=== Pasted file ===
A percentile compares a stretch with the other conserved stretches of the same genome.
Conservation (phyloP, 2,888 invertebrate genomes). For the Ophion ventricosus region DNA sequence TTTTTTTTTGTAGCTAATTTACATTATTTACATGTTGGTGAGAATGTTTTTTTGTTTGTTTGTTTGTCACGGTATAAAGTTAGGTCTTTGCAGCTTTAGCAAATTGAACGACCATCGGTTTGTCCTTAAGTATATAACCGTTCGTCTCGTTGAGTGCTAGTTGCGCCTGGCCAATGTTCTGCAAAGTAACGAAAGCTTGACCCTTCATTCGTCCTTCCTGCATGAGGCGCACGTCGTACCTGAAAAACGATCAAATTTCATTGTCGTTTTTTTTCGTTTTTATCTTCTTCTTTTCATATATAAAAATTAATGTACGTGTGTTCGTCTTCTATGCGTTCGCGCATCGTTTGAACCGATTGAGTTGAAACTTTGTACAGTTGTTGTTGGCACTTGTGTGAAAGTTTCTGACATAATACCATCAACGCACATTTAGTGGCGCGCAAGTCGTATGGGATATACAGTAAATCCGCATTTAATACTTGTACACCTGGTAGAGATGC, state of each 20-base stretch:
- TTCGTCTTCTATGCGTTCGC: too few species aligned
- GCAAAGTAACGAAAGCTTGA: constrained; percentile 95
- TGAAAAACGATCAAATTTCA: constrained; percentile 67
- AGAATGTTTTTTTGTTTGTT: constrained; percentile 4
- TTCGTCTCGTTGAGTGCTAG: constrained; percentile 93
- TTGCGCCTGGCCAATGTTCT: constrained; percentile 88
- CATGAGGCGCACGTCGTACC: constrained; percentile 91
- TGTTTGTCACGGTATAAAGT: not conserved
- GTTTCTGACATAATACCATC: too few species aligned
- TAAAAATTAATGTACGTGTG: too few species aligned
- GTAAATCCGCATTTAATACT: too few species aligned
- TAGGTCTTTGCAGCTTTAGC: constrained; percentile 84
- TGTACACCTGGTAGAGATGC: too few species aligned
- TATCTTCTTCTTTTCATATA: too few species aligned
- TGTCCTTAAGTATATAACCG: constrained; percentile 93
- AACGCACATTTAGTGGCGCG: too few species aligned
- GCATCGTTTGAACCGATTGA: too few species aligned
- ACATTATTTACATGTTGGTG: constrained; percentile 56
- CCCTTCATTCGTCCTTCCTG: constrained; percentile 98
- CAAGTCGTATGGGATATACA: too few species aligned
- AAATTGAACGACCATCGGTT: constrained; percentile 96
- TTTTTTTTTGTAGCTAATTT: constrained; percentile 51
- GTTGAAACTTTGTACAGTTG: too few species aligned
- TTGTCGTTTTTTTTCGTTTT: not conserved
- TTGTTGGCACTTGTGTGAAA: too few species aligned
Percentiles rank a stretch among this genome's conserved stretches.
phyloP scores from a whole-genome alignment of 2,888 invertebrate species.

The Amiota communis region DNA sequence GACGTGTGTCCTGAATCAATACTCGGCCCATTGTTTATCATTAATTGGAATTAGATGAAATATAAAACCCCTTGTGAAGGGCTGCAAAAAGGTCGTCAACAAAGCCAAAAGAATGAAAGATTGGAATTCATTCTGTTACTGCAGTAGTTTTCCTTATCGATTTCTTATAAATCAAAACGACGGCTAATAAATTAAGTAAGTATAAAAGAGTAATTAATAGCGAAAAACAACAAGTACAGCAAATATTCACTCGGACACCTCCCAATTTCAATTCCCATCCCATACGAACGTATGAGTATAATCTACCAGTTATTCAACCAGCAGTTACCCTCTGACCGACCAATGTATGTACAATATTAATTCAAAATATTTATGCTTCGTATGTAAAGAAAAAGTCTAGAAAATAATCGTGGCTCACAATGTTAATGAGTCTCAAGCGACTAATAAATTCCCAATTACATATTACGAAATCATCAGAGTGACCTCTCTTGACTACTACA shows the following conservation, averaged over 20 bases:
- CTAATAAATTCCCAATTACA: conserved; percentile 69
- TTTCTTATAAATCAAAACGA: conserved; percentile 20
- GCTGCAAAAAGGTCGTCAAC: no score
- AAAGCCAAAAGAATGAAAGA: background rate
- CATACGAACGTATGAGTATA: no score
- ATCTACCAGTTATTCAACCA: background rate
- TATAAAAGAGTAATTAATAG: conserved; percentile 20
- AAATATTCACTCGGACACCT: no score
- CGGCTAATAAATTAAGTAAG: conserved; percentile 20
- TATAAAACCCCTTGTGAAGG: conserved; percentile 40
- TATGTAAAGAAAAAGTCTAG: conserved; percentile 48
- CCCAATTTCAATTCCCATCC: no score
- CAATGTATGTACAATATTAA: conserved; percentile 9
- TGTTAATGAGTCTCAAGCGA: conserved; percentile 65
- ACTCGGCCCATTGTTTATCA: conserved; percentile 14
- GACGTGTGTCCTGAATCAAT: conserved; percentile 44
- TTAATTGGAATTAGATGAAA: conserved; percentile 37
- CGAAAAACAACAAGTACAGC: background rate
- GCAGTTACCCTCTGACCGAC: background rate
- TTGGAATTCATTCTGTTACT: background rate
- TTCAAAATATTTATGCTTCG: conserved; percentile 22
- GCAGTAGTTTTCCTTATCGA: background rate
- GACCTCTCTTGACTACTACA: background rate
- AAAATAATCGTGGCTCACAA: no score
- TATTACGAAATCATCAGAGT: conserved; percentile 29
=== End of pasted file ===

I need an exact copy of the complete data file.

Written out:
A percentile compares a stretch with the other conserved stretches of the same genome.
Conservation (phyloP, 2,888 invertebrate genomes). For the Ophion ventricosus region DNA sequence TTTTTTTTTGTAGCTAATTTACATTATTTACATGTTGGTGAGAATGTTTTTTTGTTTGTTTGTTTGTCACGGTATAAAGTTAGGTCTTTGCAGCTTTAGCAAATTGAACGACCATCGGTTTGTCCTTAAGTATATAACCGTTCGTCTCGTTGAGTGCTAGTTGCGCCTGGCCAATGTTCTGCAAAGTAACGAAAGCTTGACCCTTCATTCGTCCTTCCTGCATGAGGCGCACGTCGTACCTGAAAAACGATCAAATTTCATTGTCGTTTTTTTTCGTTTTTATCTTCTTCTTTTCATATATAAAAATTAATGTACGTGTGTTCGTCTTCTATGCGTTCGCGCATCGTTTGAACCGATTGAGTTGAAACTTTGTACAGTTGTTGTTGGCACTTGTGTGAAAGTTTCTGACATAATACCATCAACGCACATTTAGTGGCGCGCAAGTCGTATGGGATATACAGTAAATCCGCATTTAATACTTGTACACCTGGTAGAGATGC, state of each 20-base stretch:
- TTCGTCTTCTATGCGTTCGC: too few species aligned
- GCAAAGTAACGAAAGCTTGA: constrained; percentile 95
- TGAAAAACGATCAAATTTCA: constrained; percentile 67
- AGAATGTTTTTTTGTTTGTT: constrained; percentile 4
- TTCGTCTCGTTGAGTGCTAG: constrained; percentile 93
- TTGCGCCTGGCCAATGTTCT: constrained; percentile 88
- CATGAGGCGCACGTCGTACC: constrained; percentile 91
- TGTTTGTCACGGTATAAAGT: not conserved
- GTTTCTGACATAATACCATC: too few species aligned
- TAAAAATTAATGTACGTGTG: too few species aligned
- GTAAATCCGCATTTAATACT: too few species aligned
- TAGGTCTTTGCAGCTTTAGC: constrained; percentile 84
- TGTACACCTGGTAGAGATGC: too few species aligned
- TATCTTCTTCTTTTCATATA: too few species aligned
- TGTCCTTAAGTATATAACCG: constrained; percentile 93
- AACGCACATTTAGTGGCGCG: too few species aligned
- GCATCGTTTGAACCGATTGA: too few species aligned
- ACATTATTTACATGTTGGTG: constrained; percentile 56
- CCCTTCATTCGTCCTTCCTG: constrained; percentile 98
- CAAGTCGTATGGGATATACA: too few species aligned
- AAATTGAACGACCATCGGTT: constrained; percentile 96
- TTTTTTTTTGTAGCTAATTT: constrained; percentile 51
- GTTGAAACTTTGTACAGTTG: too few species aligned
- TTGTCGTTTTTTTTCGTTTT: not conserved
- TTGTTGGCACTTGTGTGAAA: too few species aligned
Percentiles rank a stretch among this genome's conserved stretches.
phyloP scores from a whole-genome alignment of 2,888 invertebrate species.

The Amiota communis region DNA sequence GACGTGTGTCCTGAATCAATACTCGGCCCATTGTTTATCATTAATTGGAATTAGATGAAATATAAAACCCCTTGTGAAGGGCTGCAAAAAGGTCGTCAACAAAGCCAAAAGAATGAAAGATTGGAATTCATTCTGTTACTGCAGTAGTTTTCCTTATCGATTTCTTATAAATCAAAACGACGGCTAATAAATTAAGTAAGTATAAAAGAGTAATTAATAGCGAAAAACAACAAGTACAGCAAATATTCACTCGGACACCTCCCAATTTCAATTCCCATCCCATACGAACGTATGAGTATAATCTACCAGTTATTCAACCAGCAGTTACCCTCTGACCGACCAATGTATGTACAATATTAATTCAAAATATTTATGCTTCGTATGTAAAGAAAAAGTCTAGAAAATAATCGTGGCTCACAATGTTAATGAGTCTCAAGCGACTAATAAATTCCCAATTACATATTACGAAATCATCAGAGTGACCTCTCTTGACTACTACA shows the following conservation, averaged over 20 bases:
- CTAATAAATTCCCAATTACA: conserved; percentile 69
- TTTCTTATAAATCAAAACGA: conserved; percentile 20
- GCTGCAAAAAGGTCGTCAAC: no score
- AAAGCCAAAAGAATGAAAGA: background rate
- CATACGAACGTATGAGTATA: no score
- ATCTACCAGTTATTCAACCA: background rate
- TATAAAAGAGTAATTAATAG: conserved; percentile 20
- AAATATTCACTCGGACACCT: no score
- CGGCTAATAAATTAAGTAAG: conserved; percentile 20
- TATAAAACCCCTTGTGAAGG: conserved; percentile 40
- TATGTAAAGAAAAAGTCTAG: conserved; percentile 48
- CCCAATTTCAATTCCCATCC: no score
- CAATGTATGTACAATATTAA: conserved; percentile 9
- TGTTAATGAGTCTCAAGCGA: conserved; percentile 65
- ACTCGGCCCATTGTTTATCA: conserved; percentile 14
- GACGTGTGTCCTGAATCAAT: conserved; percentile 44
- TTAATTGGAATTAGATGAAA: conserved; percentile 37
- CGAAAAACAACAAGTACAGC: background rate
- GCAGTTACCCTCTGACCGAC: background rate
- TTGGAATTCATTCTGTTACT: background rate
- TTCAAAATATTTATGCTTCG: conserved; percentile 22
- GCAGTAGTTTTCCTTATCGA: background rate
- GACCTCTCTTGACTACTACA: background rate
- AAAATAATCGTGGCTCACAA: no score
- TATTACGAAATCATCAGAGT: conserved; percentile 29